Mortgage Putback

Dictionary Says

Definition of 'Mortgage Putback'


The forced repurchase of a mortgage by an originator from the entity currently holding the mortgage security. A mortgage putback is most commonly required due to findings of fraudulent or faulty origination documents in which the creditworthiness of the mortgagor or appraised value of the property are misrepresented.
Investopedia Says

Investopedia explains 'Mortgage Putback'


Following the collapse of the American real estate market in 2008 and the subsequent financial crises that followed, it was found that mortgages and mortgage-backed securities had been widely dispersed throughout the financial system and that the validity of many mortgages and documents were questionable with regards to lending standards, income verification and appraisal values. Many mortgage security holders demanded mortgage putbacks by mortgage originators who had not completed their due diligence, or in some cases had blatantly defrauded the industry.
comments powered by Disqus
Hot Definitions
  1. Legal Monopoly

    A company that is operating as a monopoly under a government mandate. A legal monopoly offers a specific product or service at a regulated price and can either be independently run and government regulated, or government run and regulated.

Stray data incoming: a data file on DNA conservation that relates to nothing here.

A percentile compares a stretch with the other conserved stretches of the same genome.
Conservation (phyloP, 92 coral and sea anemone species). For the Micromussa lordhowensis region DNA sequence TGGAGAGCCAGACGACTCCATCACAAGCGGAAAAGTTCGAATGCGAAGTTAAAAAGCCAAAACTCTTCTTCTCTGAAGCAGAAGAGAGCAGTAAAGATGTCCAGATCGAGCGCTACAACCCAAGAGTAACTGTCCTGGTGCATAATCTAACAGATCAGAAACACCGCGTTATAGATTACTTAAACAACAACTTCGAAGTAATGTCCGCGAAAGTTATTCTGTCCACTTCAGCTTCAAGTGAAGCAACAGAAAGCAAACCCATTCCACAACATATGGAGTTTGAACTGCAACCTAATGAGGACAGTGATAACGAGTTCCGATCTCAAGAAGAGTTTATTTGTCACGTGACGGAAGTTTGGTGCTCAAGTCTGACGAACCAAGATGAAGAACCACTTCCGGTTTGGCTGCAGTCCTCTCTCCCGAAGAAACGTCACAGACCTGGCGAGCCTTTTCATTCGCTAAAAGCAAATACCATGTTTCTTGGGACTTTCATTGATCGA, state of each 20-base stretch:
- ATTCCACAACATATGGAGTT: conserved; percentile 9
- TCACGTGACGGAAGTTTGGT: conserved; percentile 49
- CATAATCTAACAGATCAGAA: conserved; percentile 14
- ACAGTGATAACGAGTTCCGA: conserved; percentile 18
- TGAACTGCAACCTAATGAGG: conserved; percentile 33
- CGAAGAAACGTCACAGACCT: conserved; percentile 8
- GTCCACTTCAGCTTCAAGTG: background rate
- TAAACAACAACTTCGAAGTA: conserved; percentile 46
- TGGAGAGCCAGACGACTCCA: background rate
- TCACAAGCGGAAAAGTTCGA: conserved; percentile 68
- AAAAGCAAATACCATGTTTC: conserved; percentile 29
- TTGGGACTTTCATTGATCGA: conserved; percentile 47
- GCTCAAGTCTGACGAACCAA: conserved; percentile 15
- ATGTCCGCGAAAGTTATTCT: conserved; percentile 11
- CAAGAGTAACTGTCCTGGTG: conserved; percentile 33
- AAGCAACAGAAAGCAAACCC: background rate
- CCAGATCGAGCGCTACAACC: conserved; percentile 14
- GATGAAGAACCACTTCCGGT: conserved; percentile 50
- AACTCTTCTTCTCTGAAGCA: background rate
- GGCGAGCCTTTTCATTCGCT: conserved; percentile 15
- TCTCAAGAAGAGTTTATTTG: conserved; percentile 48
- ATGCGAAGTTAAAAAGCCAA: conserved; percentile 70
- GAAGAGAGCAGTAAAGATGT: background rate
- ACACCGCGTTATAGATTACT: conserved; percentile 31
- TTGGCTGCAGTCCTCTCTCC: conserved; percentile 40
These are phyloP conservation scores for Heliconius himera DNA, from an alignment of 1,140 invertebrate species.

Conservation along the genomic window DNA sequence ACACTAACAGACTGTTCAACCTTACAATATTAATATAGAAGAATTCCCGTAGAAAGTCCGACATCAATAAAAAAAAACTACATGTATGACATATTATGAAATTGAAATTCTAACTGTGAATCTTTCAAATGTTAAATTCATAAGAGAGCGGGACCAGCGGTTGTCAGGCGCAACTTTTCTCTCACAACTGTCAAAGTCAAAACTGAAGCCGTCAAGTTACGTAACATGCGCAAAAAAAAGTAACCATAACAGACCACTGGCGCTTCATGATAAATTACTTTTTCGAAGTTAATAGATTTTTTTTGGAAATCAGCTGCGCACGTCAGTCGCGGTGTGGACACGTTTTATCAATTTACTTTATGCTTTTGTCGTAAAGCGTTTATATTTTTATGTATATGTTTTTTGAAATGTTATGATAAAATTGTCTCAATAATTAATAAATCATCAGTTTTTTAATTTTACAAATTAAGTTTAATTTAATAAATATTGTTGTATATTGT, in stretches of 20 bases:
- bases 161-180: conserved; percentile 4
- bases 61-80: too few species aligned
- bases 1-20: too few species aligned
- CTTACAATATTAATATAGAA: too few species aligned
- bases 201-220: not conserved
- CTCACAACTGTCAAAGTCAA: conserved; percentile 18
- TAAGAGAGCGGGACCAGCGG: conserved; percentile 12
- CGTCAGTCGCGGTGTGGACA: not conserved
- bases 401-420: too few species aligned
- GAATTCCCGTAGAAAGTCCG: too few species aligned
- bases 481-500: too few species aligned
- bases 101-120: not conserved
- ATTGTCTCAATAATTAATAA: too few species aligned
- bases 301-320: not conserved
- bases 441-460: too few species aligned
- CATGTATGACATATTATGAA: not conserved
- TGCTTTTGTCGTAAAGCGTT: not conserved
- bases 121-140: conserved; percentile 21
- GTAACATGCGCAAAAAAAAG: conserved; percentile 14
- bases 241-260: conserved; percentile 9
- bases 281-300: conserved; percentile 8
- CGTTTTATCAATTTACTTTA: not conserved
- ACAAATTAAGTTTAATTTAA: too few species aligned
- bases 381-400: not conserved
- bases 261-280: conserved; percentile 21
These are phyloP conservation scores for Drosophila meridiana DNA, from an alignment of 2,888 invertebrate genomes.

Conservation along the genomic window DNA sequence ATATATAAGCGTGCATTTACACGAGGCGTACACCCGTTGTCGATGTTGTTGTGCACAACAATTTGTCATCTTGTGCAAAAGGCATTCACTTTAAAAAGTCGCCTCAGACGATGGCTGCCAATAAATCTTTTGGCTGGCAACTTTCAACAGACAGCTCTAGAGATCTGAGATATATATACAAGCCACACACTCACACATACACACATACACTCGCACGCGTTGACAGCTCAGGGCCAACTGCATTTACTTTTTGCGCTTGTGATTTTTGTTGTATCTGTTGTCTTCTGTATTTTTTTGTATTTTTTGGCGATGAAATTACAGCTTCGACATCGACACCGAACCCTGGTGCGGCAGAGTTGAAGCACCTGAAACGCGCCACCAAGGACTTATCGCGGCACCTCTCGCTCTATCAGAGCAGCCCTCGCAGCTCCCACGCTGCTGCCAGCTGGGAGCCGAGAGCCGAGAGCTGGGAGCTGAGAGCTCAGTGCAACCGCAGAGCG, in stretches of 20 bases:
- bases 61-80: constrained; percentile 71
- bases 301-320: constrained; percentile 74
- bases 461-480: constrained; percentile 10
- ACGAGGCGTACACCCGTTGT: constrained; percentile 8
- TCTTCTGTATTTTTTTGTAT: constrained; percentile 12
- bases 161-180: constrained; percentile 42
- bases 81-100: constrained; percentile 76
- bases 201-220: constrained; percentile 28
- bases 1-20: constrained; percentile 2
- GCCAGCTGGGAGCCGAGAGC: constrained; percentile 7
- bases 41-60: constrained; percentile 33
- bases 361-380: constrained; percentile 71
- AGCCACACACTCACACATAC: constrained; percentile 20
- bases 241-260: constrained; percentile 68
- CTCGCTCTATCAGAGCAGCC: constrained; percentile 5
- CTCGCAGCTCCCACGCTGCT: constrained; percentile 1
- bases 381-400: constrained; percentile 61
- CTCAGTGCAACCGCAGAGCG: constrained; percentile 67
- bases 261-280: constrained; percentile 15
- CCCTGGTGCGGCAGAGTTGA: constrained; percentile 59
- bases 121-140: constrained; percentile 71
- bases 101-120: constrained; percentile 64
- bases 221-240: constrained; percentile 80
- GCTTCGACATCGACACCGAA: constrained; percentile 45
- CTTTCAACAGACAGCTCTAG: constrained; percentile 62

2. Closed-End Fund

    A closed-end fund is a publicly traded investment company that raises a fixed amount of capital through an initial public offering (IPO). The fund is then structured, listed and traded like a stock on a stock exchange.
  3. Payday Loan

    A type of short-term borrowing where an individual borrows a small amount at a very high rate of interest. The borrower typically writes a post-dated personal check in the amount they wish to borrow plus a fee in exchange for cash.
  4. Securitization

    The process through which an issuer creates a financial instrument by combining other financial assets and then marketing different tiers of the repackaged instruments to investors.
  5. Economic Forecasting

    The process of attempting to predict the future condition of the economy. This involves the use of statistical models utilizing variables sometimes called indicators.
  6. Chicago Mercantile Exchange - CME

    The world's second-largest exchange for futures and options on futures and the largest in the U.S. Trading involves mostly futures on interest rates, currency, equities, stock indices and agricultural products.
Trading Center